A senior Justice Department official is arguing that three- and four-year-olds can learn immigration law well enough to represent themselves in court, staking out an unconventional position in a growing debate over whether immigrant children facing deportation are entitled to taxpayer-funded attorneys.
Jack. H. Weil, a longtime immigration judge who is responsible for training other judges, made the assertion in sworn testimony in a deposition in federal court in Seattle. His comments highlighted the plight of thousands of juveniles who are forced to defend themselves each year in immigration court amid the surge of children crossing the southwest border from Central America.
“I’ve taught immigration law literally to three-year-olds and four-year-olds,’’ Weil said. “It takes a lot of time. It takes a lot of patience. They get it. It’s not the most efficient, but it can be done.’’
He repeated his claim twice in the deposition, also saying, “I’ve told you I have trained three-year-olds and four-year-olds in immigration law,’’ according to a transcript. “You can do a fair hearing. It’s going to take you a lot of time.’’
Legal and child psychology experts ridiculed Weil’s assertions, noting that key milestones for three- and four-year-olds include cooperating with other children, saying simple sentences and building towers of blocks.
“I nearly fell off my chair when I read that deposition,’’ said Laurence Steinberg, a psychology professor at Temple University, who is a witness for the plaintiffs in the Seattle case. “Three- and four-year-olds do not yet have logical reasoning abilities. It’s preposterous, frankly, to think they could be taught enough about immigration law to be able to represent themselves in court.”
Weil’s deposition came in a case in which the American Civil Liberties Union and immigrant rights groups are seeking to require the government to provide appointed counsel for every indigent child who cannot afford a lawyer in immigration court proceedings.
The Justice Department is contesting the lawsuit.
Weil, in a brief email, said his statements don’t “present an accurate assessment of my views on this topic’’ and were being “taken out of context.’’ He said he would need Justice Department permission to speak further and did not respond to subsequent emails.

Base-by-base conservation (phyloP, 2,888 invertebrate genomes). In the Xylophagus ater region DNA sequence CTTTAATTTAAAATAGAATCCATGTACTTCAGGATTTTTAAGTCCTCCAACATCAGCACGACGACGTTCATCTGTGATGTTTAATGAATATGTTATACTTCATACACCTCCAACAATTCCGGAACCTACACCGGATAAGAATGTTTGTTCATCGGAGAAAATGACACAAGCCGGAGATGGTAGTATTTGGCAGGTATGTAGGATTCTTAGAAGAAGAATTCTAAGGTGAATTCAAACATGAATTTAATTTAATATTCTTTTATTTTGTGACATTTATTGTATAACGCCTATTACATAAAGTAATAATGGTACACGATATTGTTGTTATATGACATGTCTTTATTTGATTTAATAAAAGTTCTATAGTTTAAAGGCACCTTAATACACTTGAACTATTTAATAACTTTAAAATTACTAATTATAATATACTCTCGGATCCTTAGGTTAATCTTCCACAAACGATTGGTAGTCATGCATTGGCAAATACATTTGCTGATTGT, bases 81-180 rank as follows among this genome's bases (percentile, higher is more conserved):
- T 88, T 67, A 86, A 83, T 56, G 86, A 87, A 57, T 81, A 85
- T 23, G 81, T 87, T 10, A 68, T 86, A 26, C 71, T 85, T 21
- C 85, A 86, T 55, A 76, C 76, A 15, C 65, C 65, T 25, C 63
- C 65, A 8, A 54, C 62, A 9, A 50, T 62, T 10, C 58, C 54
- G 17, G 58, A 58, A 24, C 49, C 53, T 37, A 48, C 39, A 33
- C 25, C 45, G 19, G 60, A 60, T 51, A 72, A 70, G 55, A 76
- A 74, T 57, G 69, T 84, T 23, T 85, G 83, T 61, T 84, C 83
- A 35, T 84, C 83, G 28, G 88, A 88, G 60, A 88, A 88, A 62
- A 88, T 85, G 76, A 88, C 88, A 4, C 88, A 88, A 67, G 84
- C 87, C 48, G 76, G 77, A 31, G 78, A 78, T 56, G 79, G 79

10 things immigration has done for Britain
10 things immigration has done for Britain
1/10 The Mini
The 1959 classic, that is, perhaps our greatest piece of industrial design, a miracle of packaging and revolution in motoring. Its genius designer was Sir Alec Issigonis, who was an asylum seeker. His family, Greek, fled Smyrna when Turks invaded this borderland in around 1920, and he wound up studying engineering at Battersea Polytechnic. He went on to create that most English of motor cars, the Morris Minor, as well as the Austin-Morris 1100, all much loved products of his fertile imagination.
2/10 Marks and Spencer
Once upon a time there was no M&S in Britain, difficult as that may be to believe. We have one Michael Marks to thank for our most famous retailer, and he was a refugee from Belarus, arriving in England in about 1882, and soon after set off to flog stuff around Yorkshire. He eventually teamed with Thomas Spencer to create the vast business we know today.
And many other TV shows created, funded and otherwise produced by that largest of larger-than-life characters, Lew Grade (also a world class tap dancer). The man who dominated commercial television gave us memorable entertainment such as The Prisoner, the Saint and brought the Muppets to Britain (a sort of fuzzy felt wave of immigration), as well as puppet shows where you could see the strings. All this from a penniless Jew from Ukraine, born Lev Winogradsky, who escaped the pogroms in Ukraine with his family in the 1890s. His nephew Michael Grade has also done his bit for British television.
4/10 The House of Windsor
Or the House of Saxe-Coburg-Gotha until George V prudently rebranded the family during the First World War. Well, our royals are a pretty German bunch, as well as having various types of French and other alien blue blood coursing around their veins. ‘Twas ever thus. There was William the Conqueror, Norman French, who certainly broke the immigration rules; William of Orange, a direct import from Holland; the Hanoverian King Georges, the first barely able to speak English; Queen Victoria, who married a German, Edward VII, who couldn’t stay faithful to his wife, a Danish princess; George V wed another German princess; Edward VIII married an American (though she hardly visited England and prompted his emigration and exile); and the Queen is married to man born in Corfu. The embodiment of the British nation, to many, but one thinks of them as quite multicultural really.